Sunday, November 21, 1999

Century in Review

Through the years
A timeline of events that occurred in the Inland Northwest form 1976 to 1999

Compiled by
Kyp Graber

1976

Jan. 1 - Ten Eastern Washington farmers who couldn't sell cattle due to high DDT blood levels are suing the federal government for $260,000. The cattle were affected when the government sprayed DDT near the Colville Indian Reservation to combat an outbreak of tussock moths.
Jan. 3 - Joseph R. Garry, nationally known Indian leader and great-grandson of Chief Spokane Garry, is buried at DeSmet, Idaho.
April 16 - Spokane International Airport gets a bomb-sniffing dog following a long string of global airport terrorism.
May 12 - A local drug bust pulls cocaine worth $30,000 off Spokane's streets.
June 1 - Area banks report they've run out of the new $2 bills. More shipments of "deuces" are eagerly awaited.
July 2 - More than 10,000 North Idaho senior citizens are protesting Washington Water Power's latest energy rate hike. They ask for a rate reduction for those over age 65.
Oct. 1 - State and local Republicans have still not found a suitable candidate to run against Rep. Tom Foley. The GOP says it most likely will not find a replacement for Charles Kimball, killed Aug. 31 in a plane crash.
Oct. 1 - Sheriff's deputies are investigating yet another rape. A knife-wielding assailant hid in the back seat of the victim's vehicle and forced the 27-year-old woman to drive to the Valley, where he raped her. Fifteen other rapes have been reported since July 2.
Nov. 1 - Sheriff's officials have discovered razor blades in chocolate chip cookies given to Spokane Valley trick-or-treaters last night.
Dec. 30 - Visitors to Spokane in 1976 were big spenders. Tourism in the city raked in more than $50 million more than during 1974 and the world's fair. Increased convention spending alone created more than 200 new jobs.

1977

Feb. 1 - Gloria Morris downplays being one of Spokane's first black principals. Top administrator of Wilson Elementary School, Morris says children don't notice her color; they just care about her smile.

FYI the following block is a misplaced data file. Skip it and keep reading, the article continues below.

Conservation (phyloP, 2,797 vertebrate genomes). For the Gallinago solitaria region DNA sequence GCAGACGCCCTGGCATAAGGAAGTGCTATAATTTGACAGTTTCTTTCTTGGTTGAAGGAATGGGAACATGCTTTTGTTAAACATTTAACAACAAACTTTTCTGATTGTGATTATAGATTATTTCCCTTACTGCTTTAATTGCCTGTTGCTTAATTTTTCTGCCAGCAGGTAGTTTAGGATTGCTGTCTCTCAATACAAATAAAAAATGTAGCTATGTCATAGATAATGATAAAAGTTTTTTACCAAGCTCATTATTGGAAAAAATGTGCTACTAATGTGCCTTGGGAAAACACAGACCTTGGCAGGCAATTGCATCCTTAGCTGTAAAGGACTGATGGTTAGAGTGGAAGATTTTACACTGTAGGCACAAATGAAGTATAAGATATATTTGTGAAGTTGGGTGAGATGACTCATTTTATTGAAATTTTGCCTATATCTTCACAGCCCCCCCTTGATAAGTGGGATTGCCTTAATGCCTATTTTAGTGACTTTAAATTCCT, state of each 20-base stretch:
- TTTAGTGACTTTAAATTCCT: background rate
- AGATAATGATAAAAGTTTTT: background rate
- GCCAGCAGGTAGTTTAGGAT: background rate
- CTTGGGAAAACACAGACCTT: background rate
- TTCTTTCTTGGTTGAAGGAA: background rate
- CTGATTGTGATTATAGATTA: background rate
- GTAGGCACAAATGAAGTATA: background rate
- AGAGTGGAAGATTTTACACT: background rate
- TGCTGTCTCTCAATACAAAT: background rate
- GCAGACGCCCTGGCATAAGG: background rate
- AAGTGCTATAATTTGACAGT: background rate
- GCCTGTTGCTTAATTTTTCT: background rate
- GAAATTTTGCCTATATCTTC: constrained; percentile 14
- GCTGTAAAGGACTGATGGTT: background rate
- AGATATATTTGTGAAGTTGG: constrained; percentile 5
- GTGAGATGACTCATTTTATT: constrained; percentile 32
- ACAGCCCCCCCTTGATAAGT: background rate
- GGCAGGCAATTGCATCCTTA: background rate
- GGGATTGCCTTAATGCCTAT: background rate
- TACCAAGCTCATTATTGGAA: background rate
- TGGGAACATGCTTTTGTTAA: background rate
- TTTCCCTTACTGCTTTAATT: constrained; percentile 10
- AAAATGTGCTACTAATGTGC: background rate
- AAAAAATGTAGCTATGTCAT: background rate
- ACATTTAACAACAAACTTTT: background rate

May 1 - From world-class runners to just plain joggers and walkers, 1,198 people finish Spokane's first Bloomsday race.
June 2 - Fewer than one in 20 of new Spokane homes built in 1976 were in the $25,000 and below price range, though every one found a buyer. This year, records show even fewer affordable homes will be built. Most houses constructed this year will sell for $40,000 to $100,000.
July 1 - The area's first state-certified health maintenance organization (HMO) opened today. The Maple Street Health Clinic is a prepaid group practice that organizes, finances and delivers comprehensive health and medical services for members who pay a monthly fee.
Oct. 17 - - Spokane native Bing Crosby dies at age 73 while playing golf in Spain. Crosby, who attended Gonzaga University, remained faithful to his Northwest roots despite the lure of Hollywood. He always called Spokane home.
Nov. 9 - Spokane has a new mayor, Ron Bair, who defeated Councilwoman Margaret J. Leonard by more than 5,000 votes.

1978

Jan. 2 - Washington state residents are being taxed to the moon - literally. If the $2.1 billion in taxes were converted into dollar bills and laid end to end, they would span the 198,863 miles to the moon.